Universal Pictures
Reviewed for Shockya by Harvey Karten. Data-based on Rotten Tomatoes.
Grade:  C
Director:  Rob Cohen
Screenwriter:  Barbara Curry
Cast:  Jennifer Lopez, Ryan Guzman, Ian Nelson, John Corbett, Kristin Chenoweth
Screened at:  AMC Lincoln Square, NYC, 1/21/15
Opens:  January 23, 2015

When Judy Garland was twenty-two years of age she starred in “Meet Me in St. Louis” which takes place during the 1904 world’s fair.  If you’re of a certain age or if you’re young and into musicals, you recall her singing Vincent Youman’s lyrics, “How can I ignore/ The boy next door/ I love him more than I can say…/And he doesn’t even glance my way.”   How innocent were the musicals of the 1940s!  And how innocent was Judy Garland’s little dance in front of a mirror, blouse and skirt filling every inch of her body, as she contemplates how to get noticed by the young man she adores.  Compare that to J-Lo’s examining her body in the skimpiest of underclothing as she luxuriates in the thought that in her own 40’s she can attract a young man of 19!  Times have changed.  In fact “The Boy Next Door,” directed by Rob Cohen, famous for “The Fast and the Furious,” is so trashy that you may just yearn to return to those glorious days of musical showbiz moviemaking that came out of the golden age of Broadway entertainment.

Not that trashy means that Cohen’s movie, budgeted at fifty-four million dollars, lacks entertainment value.  Barbara Curry’s dialogue can be expected to evoke guffaws from the audience for some unintentional humor, and audience members mostly below the age of thirty may cheer the hugely over-the-top climax which involves stabbings, shooting and burnings.  Have I given away anything?  Nope, because ten minutes into the movie, you’re way ahead of the characters in this oh-so-predictable psychological thriller.

Claire Peterson (Jennifer Lopez) should have looked the other way or graded some of her advanced placement high-school student papers instead of looking at the handsome boy next door, Noah Sandborn (Ryan Guzman) had just moved in the nabe from San Bernardino to take care of his uncle, who is scheduled for a liver transplant.  This guy has everything.  First, in real life, the actor is twenty-seven and is made to pass for nineteen.  OK, that’s a stretch.  He’s obviously as much as a decade older than his classmates.  In short order, he’s fixing the Peterson car together with Kevin Peterson (Ian Nelson), who is Claire’s dorky son, advising him how to get a date with “the prettiest girl in school,” fixing the garage door, beating up the bullies who pick on the kid, and meeting Claire at a time of her vulnerability, as she is about to get a divorce from her cheatin’ husband (John Corbett).  Her sister (Kristin Chenoweth) strongly advises her to get those divorce papers signed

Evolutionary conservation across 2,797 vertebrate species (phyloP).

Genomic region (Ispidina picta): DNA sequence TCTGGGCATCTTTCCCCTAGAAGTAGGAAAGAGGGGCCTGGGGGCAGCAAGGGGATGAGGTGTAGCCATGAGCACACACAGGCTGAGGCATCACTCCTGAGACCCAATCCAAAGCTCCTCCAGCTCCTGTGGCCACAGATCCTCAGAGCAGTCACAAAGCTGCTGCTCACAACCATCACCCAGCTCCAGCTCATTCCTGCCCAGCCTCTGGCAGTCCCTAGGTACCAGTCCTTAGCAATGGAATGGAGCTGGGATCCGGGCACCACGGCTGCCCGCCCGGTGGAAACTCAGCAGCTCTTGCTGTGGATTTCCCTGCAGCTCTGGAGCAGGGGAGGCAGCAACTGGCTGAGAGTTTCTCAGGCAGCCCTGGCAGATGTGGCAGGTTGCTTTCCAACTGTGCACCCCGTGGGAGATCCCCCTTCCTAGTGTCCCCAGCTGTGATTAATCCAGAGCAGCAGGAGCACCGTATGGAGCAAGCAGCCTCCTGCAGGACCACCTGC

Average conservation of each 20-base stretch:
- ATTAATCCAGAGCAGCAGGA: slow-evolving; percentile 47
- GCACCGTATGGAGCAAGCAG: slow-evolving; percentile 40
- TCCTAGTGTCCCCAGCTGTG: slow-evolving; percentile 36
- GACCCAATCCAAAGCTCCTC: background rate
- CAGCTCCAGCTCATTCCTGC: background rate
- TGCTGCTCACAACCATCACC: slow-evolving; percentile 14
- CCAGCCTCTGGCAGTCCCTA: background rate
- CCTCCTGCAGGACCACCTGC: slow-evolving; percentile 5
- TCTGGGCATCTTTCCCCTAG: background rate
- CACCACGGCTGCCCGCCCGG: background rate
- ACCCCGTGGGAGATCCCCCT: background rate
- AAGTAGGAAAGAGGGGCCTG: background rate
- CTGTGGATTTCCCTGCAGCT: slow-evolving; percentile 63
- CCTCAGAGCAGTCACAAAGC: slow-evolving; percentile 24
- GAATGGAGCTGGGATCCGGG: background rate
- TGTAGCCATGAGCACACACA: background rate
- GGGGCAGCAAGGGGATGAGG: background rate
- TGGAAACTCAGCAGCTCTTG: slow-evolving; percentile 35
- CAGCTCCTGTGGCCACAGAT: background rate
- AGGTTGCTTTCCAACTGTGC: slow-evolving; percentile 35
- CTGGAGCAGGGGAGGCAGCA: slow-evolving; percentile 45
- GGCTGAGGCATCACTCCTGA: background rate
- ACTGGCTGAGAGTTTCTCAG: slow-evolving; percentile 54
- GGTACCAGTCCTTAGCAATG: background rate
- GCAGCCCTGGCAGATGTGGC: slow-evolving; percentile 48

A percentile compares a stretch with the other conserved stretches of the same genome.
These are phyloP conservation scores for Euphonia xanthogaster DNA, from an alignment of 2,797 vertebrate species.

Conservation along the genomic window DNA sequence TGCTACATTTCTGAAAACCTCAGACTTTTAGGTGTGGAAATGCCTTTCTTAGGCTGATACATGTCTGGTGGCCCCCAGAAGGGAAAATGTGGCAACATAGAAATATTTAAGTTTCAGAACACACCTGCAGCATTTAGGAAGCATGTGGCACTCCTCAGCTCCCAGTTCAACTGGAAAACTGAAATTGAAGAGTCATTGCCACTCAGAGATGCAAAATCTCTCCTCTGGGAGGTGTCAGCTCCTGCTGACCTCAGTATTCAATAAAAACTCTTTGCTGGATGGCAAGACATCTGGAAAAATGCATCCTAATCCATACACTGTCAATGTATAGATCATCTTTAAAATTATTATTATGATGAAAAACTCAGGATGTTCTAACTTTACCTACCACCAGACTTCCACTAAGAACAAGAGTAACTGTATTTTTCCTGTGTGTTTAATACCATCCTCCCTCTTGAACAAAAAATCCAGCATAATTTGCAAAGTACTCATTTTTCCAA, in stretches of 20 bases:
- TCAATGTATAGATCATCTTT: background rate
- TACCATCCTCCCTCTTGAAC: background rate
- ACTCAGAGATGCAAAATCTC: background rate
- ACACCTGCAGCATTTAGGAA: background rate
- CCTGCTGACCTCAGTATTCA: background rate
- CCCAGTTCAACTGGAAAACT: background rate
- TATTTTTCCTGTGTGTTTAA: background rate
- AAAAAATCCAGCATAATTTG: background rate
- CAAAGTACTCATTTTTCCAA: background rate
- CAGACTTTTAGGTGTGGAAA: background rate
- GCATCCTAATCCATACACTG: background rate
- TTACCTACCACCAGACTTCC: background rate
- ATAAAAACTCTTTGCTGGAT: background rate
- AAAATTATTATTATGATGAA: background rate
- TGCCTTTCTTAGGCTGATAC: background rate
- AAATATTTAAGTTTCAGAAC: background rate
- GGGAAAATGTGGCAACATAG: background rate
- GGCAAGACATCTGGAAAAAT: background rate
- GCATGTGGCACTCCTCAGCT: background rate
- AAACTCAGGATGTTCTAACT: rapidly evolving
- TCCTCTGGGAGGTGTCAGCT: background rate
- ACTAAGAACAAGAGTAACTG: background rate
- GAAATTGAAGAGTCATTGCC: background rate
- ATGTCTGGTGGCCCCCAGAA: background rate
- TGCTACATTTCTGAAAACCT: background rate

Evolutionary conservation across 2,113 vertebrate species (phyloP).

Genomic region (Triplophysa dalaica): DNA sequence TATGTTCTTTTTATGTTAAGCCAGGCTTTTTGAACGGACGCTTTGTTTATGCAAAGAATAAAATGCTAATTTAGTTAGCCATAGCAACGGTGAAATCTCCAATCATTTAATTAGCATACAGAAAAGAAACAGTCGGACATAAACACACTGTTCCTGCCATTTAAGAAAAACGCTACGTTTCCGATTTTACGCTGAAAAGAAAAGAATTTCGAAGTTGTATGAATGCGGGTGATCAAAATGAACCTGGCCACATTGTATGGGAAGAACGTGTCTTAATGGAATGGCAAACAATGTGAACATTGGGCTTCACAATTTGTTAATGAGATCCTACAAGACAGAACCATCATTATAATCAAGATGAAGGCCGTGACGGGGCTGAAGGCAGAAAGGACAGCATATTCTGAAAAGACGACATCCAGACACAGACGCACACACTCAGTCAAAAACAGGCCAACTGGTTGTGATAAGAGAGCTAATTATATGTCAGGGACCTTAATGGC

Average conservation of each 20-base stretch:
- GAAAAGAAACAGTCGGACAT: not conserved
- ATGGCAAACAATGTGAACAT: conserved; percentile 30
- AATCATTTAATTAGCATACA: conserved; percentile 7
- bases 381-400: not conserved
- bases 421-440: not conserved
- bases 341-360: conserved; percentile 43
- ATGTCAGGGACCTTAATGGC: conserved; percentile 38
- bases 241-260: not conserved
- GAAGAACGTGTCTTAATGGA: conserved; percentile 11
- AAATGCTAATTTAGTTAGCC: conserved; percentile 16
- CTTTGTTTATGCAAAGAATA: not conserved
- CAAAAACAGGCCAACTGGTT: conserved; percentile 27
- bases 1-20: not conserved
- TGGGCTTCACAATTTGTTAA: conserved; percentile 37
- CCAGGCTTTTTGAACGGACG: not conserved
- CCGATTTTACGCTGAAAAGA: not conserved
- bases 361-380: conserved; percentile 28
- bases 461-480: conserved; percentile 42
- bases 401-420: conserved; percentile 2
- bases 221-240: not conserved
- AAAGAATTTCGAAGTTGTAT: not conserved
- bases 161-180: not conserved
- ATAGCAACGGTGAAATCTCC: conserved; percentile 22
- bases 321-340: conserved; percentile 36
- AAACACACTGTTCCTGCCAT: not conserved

So when a guy has bulging biceps, the ability to quote Homer from memory (convenient when he’s trying to impress an English teacher dealing with the classics), and is a mentor for her son tells her that she’s sexy (as in another musical, “Whatcha gonna do when a fella gets flirty, starts to talk dirty”), Claire is just a gal who can’t say no.

Noah will turn out to be a guy like Ted Bundy, charming at first, then turning gradually psycho.  And the last thing a teacher wants to do is to fall for a psycho student if she values her job, her life, and her kid’s future.  One of the picture’s pleasures is the bad luck that passes the way of Claire’s sister, a woman who keeps bugging Claire to get rid of her husband, to start dating, and whose voice resembles that of fingernails crawling down a chalkboard.

For cheap thrills, predictability, and some unintentional laughs, go ahead and have a look.  Don’t forget: it’s January, and you’ll be getting what you expect to get in January.

Rated R.  91 minutes.  © Harvey Karten, Member, New York Film Critics Online

Story – C-
Acting – C+
Technical – C+
Overall – C+


By Harvey Karten

Harvey Karten is the founder of the The New York Film Critics Online (NYFCO) an organization composed of Internet film critics based in New York City. The group meets once a year, in December, for voting on its annual NYFCO Awards.

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